Molly Sheridan: You think of electronic pieces in general as being very abstract, and the use of the voice in your work humanized the music, even with the skipping CD underneath it.
Nicolas Collins: That is an observation I would get a lot, especially in the ’90s when I was touring. My goal behind working with technology has never been, say, the glorification of technology. It’s just a tool for me, and it’s a tool that I happen to think that, for the few musical ideas I have, it’s an effective path. But I have no particular interest in drawing attention to the tools, per se. And maybe that stands in some sort of contrast to the bending scene, where in many cases there’s very much a desire to draw attention to the object or attention to the technology. Not that there’s anything wrong with that, but it’s a different way of approaching the same thing. I don’t put it under the table. I don’t produce it in a studio and then just play the result. But I really don’t care one way or the other whether anybody sees that it’s a trombone with a dog leash on it or that it’s a CD that’s been hacked. At the end of the day it’s that sonic special experiential thing that happens in the hall that is really the only thing I care about.
MS: In the noise area—you’re creating it, and then it’s going to the listener. So is the noise on your side, or is it in the listener ear?
NC: Yeah, I talk to my German friends sometimes about the linguistics of music terminology and how in German—to the best of my knowledge and sometimes my informants argue this a little bit—there is no actual word for sound. But you have a word for tone, and you have a word for noise. It’s almost like this pre-linguistic distinction between [quickly whistles a pure tone] and shhhhhhh. And you wouldn’t have one umbrella term for the two. The old “that’s not music, it’s noise” argument is one that, needless to say, I’ve heard more times than I care to think about.
There is that sense that noise is in the ear of the beholder, obviously, but here’s one value judgment that I can ascribe to, which is—and you can look at this as one reason why I work the way I work—when you, say, play a note on the piano or pick a string on a guitar, what you’re doing is putting energy into a harmonic machine of some sort. So the first thing that happens is you put very broadband noise—white noise—into a string. You bang the string. The very first sound, if you were to analyze the first microseconds, is noise. What most musical instruments do is that they take that noise, whether it’s a puff of air, a blat on a reed, a whack of a hammer on a string, and they very quickly filter it down to specific frequencies instead of all frequencies. So you bang a piano string and almost before you know it, it’s middle C. All that noise has gone away and come down to one fundamental pitch with a very neatly organized set of overtones that reinforce that fundamental pitch.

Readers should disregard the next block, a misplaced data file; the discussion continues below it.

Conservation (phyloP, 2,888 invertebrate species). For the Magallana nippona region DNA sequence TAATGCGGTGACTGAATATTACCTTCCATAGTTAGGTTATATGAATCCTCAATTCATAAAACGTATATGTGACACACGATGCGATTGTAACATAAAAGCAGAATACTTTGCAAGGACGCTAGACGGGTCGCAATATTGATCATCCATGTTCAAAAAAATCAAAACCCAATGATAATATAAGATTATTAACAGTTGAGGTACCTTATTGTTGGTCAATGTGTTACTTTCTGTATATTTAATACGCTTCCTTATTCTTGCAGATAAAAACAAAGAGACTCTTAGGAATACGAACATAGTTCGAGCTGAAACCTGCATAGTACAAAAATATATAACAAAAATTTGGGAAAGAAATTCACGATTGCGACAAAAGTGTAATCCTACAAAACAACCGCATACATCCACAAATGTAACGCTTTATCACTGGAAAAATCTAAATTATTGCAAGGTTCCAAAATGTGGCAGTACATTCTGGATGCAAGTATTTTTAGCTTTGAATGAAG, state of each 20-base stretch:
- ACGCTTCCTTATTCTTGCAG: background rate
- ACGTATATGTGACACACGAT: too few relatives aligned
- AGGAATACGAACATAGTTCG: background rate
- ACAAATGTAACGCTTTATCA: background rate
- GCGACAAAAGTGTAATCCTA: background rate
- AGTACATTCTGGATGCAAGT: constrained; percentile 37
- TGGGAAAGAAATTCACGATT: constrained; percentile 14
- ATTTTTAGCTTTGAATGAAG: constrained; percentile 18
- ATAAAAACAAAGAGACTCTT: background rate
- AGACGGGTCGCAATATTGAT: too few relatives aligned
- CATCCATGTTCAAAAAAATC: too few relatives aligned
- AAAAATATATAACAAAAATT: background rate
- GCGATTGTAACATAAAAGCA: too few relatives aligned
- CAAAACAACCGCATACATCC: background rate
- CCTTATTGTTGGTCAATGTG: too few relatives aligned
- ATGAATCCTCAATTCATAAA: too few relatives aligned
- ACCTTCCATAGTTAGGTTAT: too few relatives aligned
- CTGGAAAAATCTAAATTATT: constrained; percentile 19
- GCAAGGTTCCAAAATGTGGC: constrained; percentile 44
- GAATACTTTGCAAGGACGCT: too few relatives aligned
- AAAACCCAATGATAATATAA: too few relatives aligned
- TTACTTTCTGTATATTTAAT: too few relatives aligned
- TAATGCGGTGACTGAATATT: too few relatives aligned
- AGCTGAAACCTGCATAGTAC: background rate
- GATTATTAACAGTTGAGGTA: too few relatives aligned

Now for me, as for a lot of fellow musicians, we’re really interested in what happens in those first few microseconds. What is that little world of transition from pure noise, if there is such a thing—it’s like pure randomness, it’s probably impossible—to that incredibly pure thing that people call a note?
A lot of my work is about slowing things down and listening more carefully. If I take two seconds of string music and I stretch it out to 20 seconds, how do you hear a little bit of that transition state that’s lost in your desire to get to the pitch?
I do this piece where I work with another player, I take the sounds of their instrument, and through this odd instrument of mine based on a trombone and signal processing, I dissect the sound of that other player. Maybe just a throwaway sound like testing to see if the instrument is on, or maybe just the first burst of sound, and I find little bits of it. I scrape through it, and I move here, and I move there. I just try to hear all those little aspects. It may be noise, but it’s trying to show a sense that all noise is not the same. You know, you can’t just dismiss it at that—that there are these gradations of noise, there are these transition states of noise. Those transition states, by virtue of their instability, are, for me, very interesting places to look. They’re very rich.
MS: Do you feel completely at home in any of these scenes, then, since you’ve got a hand in so many?
NC: Maybe that’s a classic sign of being uncomfortable in one’s own skin, but I’ve always been aware of a vaguely chameleon-like aspect of what I do and the fact that I’ve never been comfortable sitting exclusively in one camp. I started out firmly in the Lucier sonic arts union, post-Cageian experimental music tradition, and I went from working with circuits to working with computers, but I didn’t stop doing circuits when I started working with computers. I started working with improvisers, but I didn’t stop doing composed or computer work. I think it’s a question of available and appropriate resources, and I feel very comfortable in a large number of different scenes. And maybe it’s a quintessentially American mongrel approach to culture—it’s the mix of genetic material that makes for the most intelligent output.